Every so often I hear the cliche: tortured artist.
I also read every year from earnest students about Macbeth and his tortured soul, whether it be from my own classes or in the form of national examination essays.
While taking a much needed break from a particularly exciting but exhausting scene, I thought I might muse on these two ideas: tortured artist; tortured soul
Macbeth was tortured in that what he wanted he suspected could only be gained by foul means but his desire for it was stronger than his acute understanding that if he tried to make it happen as he and his wife planned, then he was doomed: if the assassination/Could trammel up the consequence, and catch/With his surcease success; ...But in these cases
We still have judgment here;'
If by doing the deed [killing Duncan] I could also kill the consequences of such a horrific act then with his death I would have success but unfortunately, there ARE consequences in doing such a horrific deed: killing a king, a cousin, a guest, one who is loved by all. And on earth, that judgement is not just about what others might say but spiritually I run the risk of invoking God's wrath and who knows what HE might do to me?
Macbeth was FULLY aware of the possible aftermath of his intention to kill the king. As a footnote, I would argue that his wife, Lady Macbeth, was naive.
Our class has been watching the 80s docu-drama 'Helter Skelter' as background information to Polanski and his film version of Macbeth. We are reading it through the lens of the play.
Much discussion has been generated about motive and these are what the kids say:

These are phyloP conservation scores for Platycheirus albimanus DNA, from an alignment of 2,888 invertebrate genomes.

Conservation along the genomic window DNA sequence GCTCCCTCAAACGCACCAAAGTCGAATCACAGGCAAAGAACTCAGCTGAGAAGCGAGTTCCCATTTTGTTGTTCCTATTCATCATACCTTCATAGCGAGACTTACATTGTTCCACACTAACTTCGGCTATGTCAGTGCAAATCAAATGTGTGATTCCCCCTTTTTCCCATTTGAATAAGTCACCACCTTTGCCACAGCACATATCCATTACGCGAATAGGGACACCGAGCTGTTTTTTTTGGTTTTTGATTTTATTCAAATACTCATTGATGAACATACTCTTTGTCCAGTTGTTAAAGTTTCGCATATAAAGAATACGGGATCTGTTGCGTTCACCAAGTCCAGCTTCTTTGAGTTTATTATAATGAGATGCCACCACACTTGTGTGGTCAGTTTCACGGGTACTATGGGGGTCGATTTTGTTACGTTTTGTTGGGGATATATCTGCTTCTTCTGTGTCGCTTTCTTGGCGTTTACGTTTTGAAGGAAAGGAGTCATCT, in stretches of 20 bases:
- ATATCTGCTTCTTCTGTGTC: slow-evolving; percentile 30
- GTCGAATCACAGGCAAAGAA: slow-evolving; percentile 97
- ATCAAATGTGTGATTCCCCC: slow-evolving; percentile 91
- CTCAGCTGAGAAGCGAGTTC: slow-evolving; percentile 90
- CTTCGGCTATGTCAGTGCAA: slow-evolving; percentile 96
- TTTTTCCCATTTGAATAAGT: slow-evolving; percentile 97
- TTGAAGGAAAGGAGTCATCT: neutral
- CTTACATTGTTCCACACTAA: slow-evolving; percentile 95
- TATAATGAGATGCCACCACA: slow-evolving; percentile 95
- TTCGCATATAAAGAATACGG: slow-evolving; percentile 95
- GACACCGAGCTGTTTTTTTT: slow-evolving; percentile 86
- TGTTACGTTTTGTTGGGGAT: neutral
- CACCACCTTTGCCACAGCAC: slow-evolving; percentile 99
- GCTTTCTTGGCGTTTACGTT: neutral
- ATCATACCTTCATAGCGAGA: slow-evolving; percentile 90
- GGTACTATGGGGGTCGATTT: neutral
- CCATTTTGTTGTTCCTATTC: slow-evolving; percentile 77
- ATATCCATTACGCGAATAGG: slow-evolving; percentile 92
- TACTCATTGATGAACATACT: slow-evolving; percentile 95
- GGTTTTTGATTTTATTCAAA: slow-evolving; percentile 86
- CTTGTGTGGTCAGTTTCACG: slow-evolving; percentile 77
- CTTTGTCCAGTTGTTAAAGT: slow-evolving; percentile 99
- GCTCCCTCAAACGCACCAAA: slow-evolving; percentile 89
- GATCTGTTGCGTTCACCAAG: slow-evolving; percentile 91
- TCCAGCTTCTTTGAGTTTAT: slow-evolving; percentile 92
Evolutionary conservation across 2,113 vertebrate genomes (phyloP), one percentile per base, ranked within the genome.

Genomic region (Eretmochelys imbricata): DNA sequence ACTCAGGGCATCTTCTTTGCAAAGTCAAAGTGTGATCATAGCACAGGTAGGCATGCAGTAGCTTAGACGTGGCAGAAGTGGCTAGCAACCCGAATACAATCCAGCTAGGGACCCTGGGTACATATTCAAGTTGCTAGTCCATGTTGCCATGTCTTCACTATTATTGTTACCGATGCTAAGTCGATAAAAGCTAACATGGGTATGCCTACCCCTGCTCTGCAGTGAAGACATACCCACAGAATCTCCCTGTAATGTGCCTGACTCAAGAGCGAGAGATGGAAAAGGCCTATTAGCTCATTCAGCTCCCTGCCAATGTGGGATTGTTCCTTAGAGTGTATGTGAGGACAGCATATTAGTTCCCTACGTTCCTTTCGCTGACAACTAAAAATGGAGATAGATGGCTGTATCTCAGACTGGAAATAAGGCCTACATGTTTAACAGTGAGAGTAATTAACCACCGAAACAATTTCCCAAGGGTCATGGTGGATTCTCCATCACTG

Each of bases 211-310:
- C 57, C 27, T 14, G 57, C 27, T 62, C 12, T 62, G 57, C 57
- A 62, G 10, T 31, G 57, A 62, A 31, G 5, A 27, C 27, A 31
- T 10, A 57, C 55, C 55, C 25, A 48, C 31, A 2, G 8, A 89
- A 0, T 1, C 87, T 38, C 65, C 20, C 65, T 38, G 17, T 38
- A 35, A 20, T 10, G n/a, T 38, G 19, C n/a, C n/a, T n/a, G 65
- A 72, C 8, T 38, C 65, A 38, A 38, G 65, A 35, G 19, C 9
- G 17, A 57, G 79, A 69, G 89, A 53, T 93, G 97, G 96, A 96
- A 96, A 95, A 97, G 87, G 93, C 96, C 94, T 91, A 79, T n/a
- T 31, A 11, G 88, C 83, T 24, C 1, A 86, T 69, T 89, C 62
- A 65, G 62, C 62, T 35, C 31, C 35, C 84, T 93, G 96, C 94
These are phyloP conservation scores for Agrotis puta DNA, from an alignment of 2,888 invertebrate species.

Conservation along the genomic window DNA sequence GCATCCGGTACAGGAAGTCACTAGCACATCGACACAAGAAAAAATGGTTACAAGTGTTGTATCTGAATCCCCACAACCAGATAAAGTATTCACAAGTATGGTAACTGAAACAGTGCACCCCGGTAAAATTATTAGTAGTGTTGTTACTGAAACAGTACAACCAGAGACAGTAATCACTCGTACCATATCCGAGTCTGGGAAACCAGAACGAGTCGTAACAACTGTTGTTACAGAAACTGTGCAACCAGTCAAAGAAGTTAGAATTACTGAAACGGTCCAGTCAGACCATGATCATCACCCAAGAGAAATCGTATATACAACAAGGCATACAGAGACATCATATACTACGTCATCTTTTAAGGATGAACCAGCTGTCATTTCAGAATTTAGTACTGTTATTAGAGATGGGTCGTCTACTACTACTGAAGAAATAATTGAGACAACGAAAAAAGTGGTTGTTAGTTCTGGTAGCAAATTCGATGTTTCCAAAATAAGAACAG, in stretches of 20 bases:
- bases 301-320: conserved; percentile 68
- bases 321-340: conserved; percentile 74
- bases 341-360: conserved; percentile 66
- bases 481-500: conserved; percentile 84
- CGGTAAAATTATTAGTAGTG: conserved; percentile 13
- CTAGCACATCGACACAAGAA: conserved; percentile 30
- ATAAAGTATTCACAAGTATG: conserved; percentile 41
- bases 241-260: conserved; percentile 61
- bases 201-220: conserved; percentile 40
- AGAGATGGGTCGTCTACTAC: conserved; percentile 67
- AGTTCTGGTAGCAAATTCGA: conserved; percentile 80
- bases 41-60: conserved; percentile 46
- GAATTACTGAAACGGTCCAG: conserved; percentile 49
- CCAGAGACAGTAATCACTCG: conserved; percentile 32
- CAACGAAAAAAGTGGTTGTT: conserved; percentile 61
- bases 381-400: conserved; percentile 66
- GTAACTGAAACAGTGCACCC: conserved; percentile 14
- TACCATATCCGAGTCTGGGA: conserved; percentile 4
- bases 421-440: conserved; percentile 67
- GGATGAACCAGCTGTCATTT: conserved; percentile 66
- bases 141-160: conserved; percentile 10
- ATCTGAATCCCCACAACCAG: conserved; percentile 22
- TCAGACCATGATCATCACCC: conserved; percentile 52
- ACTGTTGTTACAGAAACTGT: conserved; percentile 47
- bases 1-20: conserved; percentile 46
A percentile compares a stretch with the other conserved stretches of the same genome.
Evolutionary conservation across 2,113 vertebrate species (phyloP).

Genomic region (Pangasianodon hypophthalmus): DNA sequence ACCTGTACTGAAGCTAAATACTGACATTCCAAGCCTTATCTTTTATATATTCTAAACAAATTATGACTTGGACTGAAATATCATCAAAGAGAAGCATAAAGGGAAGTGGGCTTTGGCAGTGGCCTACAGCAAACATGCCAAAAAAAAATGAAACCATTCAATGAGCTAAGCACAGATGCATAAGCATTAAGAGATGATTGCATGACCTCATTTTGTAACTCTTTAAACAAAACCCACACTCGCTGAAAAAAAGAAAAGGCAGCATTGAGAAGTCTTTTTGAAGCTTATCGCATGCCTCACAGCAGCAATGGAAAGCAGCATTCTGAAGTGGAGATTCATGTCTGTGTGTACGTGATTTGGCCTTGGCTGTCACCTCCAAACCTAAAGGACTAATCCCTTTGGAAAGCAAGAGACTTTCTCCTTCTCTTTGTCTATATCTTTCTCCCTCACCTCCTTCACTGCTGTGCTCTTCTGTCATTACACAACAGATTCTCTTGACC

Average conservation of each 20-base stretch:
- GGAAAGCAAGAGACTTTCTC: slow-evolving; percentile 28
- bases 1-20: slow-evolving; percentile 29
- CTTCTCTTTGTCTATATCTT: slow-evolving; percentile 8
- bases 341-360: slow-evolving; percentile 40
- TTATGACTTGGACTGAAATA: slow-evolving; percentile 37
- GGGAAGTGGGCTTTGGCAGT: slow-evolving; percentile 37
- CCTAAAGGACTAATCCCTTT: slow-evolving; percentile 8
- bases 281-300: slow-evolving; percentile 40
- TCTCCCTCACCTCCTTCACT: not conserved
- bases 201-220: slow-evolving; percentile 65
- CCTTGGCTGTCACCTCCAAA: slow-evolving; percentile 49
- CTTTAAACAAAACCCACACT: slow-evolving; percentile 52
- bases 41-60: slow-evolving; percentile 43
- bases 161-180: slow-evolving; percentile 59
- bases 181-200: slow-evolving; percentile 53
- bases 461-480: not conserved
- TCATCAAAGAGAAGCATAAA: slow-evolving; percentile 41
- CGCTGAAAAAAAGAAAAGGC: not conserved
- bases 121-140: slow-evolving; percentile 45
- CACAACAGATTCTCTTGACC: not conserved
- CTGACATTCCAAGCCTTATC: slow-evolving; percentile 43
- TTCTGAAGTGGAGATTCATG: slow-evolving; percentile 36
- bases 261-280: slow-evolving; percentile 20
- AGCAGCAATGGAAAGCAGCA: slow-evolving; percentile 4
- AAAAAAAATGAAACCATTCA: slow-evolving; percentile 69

some people are just bad
wanting something blinds you to the aftermath of getting it
Macbeth was fully aware of the consequences but such was his desire for the throne, he was prepared to face those consequences.
I first read 'Macbeth' when I was sixteen. I saw a performance of it at the Court Theatre in Christchurch (I was surprised that at the interval I found my English teacher in tears in the bathroom. She tried to fob us off and say that she was having problems with her contacts.) Later, just before our exams, we all watched the Polanski film version. Then, I was appalled and covered my eyes.
I have taught the play almost every year I have been teaching (I've been in the classroom since 1989). I've written a couple of plays and text books on the play. Sometimes I show the film and I still cover my eyes. Apart from Polanski's portrayal of Ross, I think he did a great job. So far, no other film maker has matched his interpretation.
But, more importantly for me personally, I have written the sequel in novel form. And, in doing so, I have had to read and research and it has brought me to a fresh reflection on the character of Macbeth. That and presenting the text to astute 21st Century teens who have read my novels. And who have witness horrors via the media that I did not when I was their age.
Just realised that I have overwritten the quota by which people read blob posts. I shall deal with tortured artist next time.
And if you have got this far: just a heads up that some of the words I wanted to use I could not spell and my new computer is not as friendly as my old one so I did not say some things I wanted to say.